Rutabagas are often thought of as yellow turnips but actually bear the botanical name Brassica napus and belong to the highly prized family of cruciferous vegetables. The rutabaga, a relatively newcomer in the world of vegetables, is thought to have evolved from a cross between a wild cabbage and a turnip. The earliest records of rutabaga’s existence are from the seventeenth century in Southern Europe where they were first eaten as well as used for animal fodder. It’s curious that throughout history animals were often fed the healthiest foods, foods thought to be inappropriate for human consumption.
Because rutabagas thrive best in colder climates, they became popular in Scandinavia, but especially in Sweden, the country that earned them the name “swedes.” In Europe, rutabagas are still called swedes. In America, rutabagas were first cultivated in the northern parts of the country in the early 1800s. Canada and the northern states are today’s greatest producers of the rutabaga.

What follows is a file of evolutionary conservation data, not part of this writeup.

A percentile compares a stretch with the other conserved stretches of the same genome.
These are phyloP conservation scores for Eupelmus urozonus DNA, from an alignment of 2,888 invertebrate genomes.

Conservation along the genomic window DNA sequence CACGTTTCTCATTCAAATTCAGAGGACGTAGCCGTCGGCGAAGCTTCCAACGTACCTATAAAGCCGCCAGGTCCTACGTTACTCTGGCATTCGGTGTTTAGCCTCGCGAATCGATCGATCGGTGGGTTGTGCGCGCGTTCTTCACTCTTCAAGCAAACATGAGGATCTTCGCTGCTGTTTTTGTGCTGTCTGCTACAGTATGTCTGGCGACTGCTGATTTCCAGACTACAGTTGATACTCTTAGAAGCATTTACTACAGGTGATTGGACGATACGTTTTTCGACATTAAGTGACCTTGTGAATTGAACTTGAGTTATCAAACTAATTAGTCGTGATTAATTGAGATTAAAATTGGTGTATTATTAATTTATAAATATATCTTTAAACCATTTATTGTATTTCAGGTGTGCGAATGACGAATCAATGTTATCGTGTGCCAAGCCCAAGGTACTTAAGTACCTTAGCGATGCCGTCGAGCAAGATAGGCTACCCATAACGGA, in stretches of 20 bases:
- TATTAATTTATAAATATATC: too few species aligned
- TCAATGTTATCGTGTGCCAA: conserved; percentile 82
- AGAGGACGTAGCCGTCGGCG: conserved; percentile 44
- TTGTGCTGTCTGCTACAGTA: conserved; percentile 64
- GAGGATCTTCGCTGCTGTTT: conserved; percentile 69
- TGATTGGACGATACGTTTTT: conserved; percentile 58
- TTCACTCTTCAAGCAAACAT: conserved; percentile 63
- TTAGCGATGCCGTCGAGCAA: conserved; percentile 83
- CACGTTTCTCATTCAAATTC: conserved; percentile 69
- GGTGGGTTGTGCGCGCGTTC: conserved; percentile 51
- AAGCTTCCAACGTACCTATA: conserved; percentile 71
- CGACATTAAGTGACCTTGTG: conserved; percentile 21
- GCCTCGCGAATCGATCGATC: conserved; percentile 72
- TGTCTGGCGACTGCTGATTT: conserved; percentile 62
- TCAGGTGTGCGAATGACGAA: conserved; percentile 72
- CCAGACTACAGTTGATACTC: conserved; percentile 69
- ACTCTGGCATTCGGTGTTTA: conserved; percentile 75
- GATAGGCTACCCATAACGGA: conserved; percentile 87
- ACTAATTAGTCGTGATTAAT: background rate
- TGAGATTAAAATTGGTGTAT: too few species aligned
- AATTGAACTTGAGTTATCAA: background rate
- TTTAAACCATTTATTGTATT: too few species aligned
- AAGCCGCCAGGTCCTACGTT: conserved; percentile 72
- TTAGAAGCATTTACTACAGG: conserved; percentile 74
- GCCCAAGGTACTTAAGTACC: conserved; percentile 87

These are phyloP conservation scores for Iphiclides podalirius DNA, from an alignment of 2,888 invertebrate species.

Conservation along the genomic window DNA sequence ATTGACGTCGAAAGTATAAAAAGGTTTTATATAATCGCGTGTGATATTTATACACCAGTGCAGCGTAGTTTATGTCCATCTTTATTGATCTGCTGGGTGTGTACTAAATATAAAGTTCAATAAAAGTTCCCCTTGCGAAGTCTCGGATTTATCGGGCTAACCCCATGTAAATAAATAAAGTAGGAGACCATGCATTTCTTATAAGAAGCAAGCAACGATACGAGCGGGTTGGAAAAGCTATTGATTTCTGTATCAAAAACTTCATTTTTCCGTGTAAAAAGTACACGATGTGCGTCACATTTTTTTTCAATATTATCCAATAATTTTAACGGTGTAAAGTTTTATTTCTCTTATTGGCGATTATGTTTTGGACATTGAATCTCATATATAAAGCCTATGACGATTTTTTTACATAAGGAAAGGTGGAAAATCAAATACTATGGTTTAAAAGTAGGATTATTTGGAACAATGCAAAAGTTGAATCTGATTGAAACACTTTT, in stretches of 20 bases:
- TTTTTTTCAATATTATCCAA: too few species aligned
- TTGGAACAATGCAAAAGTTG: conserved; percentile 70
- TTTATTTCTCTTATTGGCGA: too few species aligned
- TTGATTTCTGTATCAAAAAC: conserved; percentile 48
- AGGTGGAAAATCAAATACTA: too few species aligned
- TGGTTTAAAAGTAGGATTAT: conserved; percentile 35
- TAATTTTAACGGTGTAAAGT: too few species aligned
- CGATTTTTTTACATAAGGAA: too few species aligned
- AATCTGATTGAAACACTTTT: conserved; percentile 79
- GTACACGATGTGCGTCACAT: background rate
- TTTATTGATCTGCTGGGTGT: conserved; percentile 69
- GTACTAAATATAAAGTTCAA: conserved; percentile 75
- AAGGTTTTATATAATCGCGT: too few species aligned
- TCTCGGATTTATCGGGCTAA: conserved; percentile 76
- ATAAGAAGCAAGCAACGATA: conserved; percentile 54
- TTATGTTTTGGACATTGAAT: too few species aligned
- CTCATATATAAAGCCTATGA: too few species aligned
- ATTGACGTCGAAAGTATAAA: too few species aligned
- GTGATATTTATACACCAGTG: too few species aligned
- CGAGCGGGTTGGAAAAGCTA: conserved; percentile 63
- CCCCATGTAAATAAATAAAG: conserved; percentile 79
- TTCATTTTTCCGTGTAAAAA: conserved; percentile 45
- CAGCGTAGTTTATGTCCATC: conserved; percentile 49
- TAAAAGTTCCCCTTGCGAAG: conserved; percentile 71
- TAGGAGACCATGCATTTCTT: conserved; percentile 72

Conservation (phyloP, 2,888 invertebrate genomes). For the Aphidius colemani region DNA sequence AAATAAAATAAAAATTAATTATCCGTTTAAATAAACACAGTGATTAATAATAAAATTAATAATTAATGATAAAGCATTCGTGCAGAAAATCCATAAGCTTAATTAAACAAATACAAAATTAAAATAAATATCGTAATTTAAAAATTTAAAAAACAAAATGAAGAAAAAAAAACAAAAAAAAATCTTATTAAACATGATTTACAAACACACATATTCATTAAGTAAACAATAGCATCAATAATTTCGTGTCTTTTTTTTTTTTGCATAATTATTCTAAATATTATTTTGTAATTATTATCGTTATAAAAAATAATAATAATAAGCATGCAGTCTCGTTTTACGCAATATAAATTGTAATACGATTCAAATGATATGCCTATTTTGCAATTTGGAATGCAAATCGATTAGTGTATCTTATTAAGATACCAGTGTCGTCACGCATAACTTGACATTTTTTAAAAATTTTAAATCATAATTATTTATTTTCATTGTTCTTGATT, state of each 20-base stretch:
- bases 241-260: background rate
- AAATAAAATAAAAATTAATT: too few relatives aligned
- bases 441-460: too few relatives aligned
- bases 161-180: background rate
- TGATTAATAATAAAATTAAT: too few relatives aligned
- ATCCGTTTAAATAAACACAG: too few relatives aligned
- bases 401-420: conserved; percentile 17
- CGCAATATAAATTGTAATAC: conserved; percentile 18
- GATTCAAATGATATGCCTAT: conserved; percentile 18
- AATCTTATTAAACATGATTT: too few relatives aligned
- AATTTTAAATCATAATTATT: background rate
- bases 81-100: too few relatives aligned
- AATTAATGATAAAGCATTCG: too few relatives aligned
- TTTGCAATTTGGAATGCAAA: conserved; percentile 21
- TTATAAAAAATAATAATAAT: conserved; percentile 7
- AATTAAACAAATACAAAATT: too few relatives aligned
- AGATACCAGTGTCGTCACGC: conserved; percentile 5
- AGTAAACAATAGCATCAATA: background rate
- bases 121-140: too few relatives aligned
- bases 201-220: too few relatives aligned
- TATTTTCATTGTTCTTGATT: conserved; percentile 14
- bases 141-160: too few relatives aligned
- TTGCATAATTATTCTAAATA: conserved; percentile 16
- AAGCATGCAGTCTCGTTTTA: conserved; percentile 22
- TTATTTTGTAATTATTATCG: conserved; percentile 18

The rutabaga is a root vegetable that looks very much like a turnip with yellow-orange flesh and ridges at its neck. Although this beta carotene-rich vegetable has been grown and marketed in our country for nearly 200 years, it remains an uncommon food in American dining. It’s actually a great tasting vegetable with a delicate sweetness and flavor that hints of the light freshness of cabbage and turnip. With its easy preparation and versatility, great nutrition, and excellent flavor, the rutabaga can easily become an endearing family favorite.
Because rutabagas store so well, up to one month in the refrigerator and up to four months in commercial storage at 32 degrees, they are available year round. Planted in May and June, they’re harvested in late summer and early fall when their flavor is at its peak. Ideally, it’s best to shop for fresh rutabagas at farmer’s markets in early autumn.